10 People a Pastor Should Fear

The visual effect of a breaking curve ball

Minor league baseball team loses game with a wild pitch during an intentional walk

Are you smarter than a Confirmation student? Test yourself with these 25 T/F questions that my friend Pastor Bob Thompson gave his confirmation class. Answer here.

The last survivor of the RMS Titanic ship has died.

I like this response in the comment section of an article called, "Stop Starbucks"--"If capitalism is driven by greed, social justice is driven by envy." So true!

Christian music industry is feeling the effects of the recession.

Tuesday, June 02, 2009

Dick Cheney Advocates Gay Marriage

In a speech yesterday at the National Press Club, former Vice President Dick Cheney expressed his support for gay marriage, clarifying that it was an issue for states to decide, not the federal government:
"I think, you know, freedom means freedom for everyone," Cheney said in a speech at the National Press Club. "I think people ought to be free to enter into any kind of union they wish, any kind of arrangement they wish."

Cheney, who has a gay daughter, said marriage has always been a state issue.

"And I think that's the way it ought to be handled today, that is, on a state-by-state basis. Different states will make different decisions. But I don't have any problem with that. I think people ought to get a shot at that," he said.
Because Cheney is a Republican-- and a very influential one amidst a party that generally opposes gay marriage-- his remarks will be a rallying cry for the gay rights movement.

Cheney's comment is astounding because it's a cart blanche call for any kind of sexual union. Polygamy, multiple marriages, unions between adults and children, near relative with near relative, swinger marriages, etc. Because "any union they wish" means... well... any imaginable arrangement.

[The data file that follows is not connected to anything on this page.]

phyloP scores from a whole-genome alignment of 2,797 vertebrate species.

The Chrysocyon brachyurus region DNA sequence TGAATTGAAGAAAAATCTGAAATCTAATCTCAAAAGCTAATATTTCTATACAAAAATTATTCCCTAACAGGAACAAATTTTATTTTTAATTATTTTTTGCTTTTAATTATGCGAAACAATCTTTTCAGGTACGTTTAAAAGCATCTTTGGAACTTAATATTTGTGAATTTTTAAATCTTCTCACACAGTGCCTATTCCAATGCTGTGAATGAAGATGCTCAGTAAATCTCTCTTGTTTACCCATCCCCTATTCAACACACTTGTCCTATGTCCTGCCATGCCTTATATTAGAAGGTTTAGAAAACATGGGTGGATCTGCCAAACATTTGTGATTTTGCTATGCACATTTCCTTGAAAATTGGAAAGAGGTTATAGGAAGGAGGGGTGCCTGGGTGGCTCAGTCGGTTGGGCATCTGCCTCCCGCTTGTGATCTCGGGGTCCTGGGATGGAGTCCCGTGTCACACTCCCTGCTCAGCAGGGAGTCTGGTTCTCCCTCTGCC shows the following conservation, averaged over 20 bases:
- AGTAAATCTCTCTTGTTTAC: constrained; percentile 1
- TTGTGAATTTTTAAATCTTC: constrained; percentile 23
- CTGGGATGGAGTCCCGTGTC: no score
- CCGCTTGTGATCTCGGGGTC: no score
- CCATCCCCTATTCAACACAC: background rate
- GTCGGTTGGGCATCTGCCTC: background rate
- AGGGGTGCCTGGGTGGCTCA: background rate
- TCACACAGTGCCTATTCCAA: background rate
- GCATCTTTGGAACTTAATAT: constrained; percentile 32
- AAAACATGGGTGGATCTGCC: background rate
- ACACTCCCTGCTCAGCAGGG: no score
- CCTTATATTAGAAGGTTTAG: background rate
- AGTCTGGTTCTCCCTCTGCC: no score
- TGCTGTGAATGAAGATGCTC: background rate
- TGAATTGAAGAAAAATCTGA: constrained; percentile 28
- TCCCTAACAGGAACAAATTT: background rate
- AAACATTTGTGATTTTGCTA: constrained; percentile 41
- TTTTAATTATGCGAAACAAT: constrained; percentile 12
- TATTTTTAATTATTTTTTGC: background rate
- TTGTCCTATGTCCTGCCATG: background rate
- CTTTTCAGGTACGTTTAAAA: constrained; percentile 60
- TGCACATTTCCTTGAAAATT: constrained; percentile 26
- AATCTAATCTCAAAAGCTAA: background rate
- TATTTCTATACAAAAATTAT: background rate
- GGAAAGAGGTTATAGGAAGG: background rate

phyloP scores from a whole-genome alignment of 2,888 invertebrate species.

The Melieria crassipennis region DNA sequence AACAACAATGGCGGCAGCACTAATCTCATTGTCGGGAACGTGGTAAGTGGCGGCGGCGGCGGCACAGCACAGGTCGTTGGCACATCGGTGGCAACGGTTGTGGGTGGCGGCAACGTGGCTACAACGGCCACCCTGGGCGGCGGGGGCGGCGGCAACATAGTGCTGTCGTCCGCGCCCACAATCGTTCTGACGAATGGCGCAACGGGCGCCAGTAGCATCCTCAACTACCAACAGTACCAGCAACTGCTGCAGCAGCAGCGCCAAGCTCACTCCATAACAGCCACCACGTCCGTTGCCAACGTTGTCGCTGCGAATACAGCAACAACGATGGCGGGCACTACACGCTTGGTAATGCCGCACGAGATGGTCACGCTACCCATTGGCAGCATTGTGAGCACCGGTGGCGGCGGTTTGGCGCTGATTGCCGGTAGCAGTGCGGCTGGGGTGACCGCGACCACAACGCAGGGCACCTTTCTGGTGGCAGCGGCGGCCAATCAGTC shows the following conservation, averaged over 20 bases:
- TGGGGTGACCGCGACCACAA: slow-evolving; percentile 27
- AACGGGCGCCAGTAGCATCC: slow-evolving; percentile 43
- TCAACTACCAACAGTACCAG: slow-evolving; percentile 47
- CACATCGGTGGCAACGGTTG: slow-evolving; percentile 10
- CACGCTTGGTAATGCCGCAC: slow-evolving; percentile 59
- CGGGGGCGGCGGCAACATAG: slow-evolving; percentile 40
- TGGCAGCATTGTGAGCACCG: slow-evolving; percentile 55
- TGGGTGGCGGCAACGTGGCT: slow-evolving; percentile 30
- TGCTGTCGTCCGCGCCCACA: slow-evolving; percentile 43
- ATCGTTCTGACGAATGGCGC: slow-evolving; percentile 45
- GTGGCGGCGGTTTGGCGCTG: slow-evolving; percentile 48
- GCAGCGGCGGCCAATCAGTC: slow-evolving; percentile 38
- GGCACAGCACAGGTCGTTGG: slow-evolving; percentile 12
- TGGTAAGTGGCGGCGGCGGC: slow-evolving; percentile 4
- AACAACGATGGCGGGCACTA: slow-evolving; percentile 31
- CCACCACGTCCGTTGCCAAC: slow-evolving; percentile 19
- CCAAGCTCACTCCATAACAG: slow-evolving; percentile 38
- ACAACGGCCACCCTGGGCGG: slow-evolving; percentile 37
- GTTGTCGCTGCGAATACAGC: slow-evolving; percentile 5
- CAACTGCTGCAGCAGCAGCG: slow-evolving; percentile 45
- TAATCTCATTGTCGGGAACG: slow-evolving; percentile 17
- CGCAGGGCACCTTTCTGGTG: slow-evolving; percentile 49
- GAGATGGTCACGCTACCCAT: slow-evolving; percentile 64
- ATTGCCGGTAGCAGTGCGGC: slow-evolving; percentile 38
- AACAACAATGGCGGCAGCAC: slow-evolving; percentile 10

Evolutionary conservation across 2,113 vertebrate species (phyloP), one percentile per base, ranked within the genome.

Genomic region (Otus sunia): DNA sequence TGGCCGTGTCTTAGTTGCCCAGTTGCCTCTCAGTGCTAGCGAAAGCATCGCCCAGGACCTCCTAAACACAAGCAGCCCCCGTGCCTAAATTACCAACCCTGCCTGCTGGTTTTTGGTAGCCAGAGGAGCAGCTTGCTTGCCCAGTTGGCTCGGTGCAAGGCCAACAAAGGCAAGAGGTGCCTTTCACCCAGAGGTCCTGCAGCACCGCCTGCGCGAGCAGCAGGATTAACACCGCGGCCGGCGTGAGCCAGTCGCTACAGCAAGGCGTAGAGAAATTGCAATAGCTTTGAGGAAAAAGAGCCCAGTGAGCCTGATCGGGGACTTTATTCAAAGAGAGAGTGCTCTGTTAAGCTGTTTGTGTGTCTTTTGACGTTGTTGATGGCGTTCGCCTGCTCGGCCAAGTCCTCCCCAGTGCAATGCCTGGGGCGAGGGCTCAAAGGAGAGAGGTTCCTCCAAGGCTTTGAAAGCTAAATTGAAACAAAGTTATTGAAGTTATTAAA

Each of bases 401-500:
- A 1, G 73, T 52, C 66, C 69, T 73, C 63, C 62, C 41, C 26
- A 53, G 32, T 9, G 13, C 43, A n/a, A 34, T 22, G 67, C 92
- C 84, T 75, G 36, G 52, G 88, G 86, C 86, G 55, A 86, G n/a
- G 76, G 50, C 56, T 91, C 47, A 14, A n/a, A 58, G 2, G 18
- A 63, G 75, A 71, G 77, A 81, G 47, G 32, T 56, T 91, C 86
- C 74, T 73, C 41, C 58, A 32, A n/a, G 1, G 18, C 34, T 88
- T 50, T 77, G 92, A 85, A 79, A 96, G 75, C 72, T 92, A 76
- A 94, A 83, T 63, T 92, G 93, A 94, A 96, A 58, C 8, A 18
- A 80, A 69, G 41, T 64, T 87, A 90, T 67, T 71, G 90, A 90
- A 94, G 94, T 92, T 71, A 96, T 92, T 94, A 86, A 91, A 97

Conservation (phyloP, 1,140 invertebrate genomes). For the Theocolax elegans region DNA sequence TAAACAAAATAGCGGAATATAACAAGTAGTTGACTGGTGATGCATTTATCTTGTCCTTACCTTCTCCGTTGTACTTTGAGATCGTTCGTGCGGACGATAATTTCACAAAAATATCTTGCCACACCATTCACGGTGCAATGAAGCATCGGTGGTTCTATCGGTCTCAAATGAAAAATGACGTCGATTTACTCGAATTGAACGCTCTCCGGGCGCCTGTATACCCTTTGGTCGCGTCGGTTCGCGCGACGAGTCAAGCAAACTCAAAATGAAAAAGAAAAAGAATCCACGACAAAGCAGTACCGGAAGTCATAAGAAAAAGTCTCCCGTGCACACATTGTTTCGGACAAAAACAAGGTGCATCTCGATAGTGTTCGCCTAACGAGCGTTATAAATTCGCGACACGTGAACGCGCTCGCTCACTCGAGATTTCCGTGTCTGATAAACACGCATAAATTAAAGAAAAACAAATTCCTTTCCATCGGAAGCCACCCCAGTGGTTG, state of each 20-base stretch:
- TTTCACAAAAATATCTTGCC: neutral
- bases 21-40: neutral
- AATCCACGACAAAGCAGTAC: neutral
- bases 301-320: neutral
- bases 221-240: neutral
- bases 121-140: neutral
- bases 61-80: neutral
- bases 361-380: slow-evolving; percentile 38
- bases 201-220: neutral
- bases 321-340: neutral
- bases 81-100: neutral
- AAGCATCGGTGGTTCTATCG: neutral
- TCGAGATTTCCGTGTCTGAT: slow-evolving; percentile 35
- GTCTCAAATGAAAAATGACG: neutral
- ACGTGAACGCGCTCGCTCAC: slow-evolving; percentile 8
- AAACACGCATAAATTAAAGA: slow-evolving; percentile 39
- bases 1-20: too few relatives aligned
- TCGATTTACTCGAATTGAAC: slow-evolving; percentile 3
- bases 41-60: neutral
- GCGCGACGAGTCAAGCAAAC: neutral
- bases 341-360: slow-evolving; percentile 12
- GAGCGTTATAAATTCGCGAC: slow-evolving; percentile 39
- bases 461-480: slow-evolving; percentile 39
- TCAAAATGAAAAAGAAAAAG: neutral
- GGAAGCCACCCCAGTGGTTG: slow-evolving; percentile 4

Yes, people are free to do whatever they want. But whether they should do whatever they want is the debate of ethics and morality, and society's codifying that behavior is a matter of law. As precious freedom is, freedom is rightfully limited by society through the making of laws. And in the realm of sexual ethics, society is right to limit marriage to one man and one woman. For the Christian, Jesus Christ calls us to respond to his saving grace by willingly limiting our freedom. We are to practice self-control, deny ourselves, and pursue God-defined holiness (Romans 12:1-2; Hebrews 12:1-13).

Politically, our society is unlikely to soon adopt an "anything goes" arrangement regarding marriage. But philosophically, Cheney's call for absolute sexual freedom was surprising and incredibly misguided.

Monday, June 01, 2009

Albert Mohler on Tiller Murder

Albert Mohler, President of the Southern Baptist Theological Seminary, offers some important moral clarity for the pro-life movement regarding the murder of Wichita abortion doctor Dr. George Tiller:
But violence in the name of protesting abortion is immoral, unjustified, and horribly harmful to the pro-life cause. Now, the premeditated murder of Dr. George Tiller in the foyer of his church is the headline scandal -- not the abortions he performed and the cause he represented.

We have no right to take the law into our own hands in an act of criminal violence. We are not given the right to take this power into our own hands, for God has granted this power to governing authorities. The horror of abortion cannot be rightly confronted, much less corrected, by means of violence and acts outside the law and lawful means of remedy. This is not merely a legal technicality -- it is a vital test of the morality of the pro-life movement.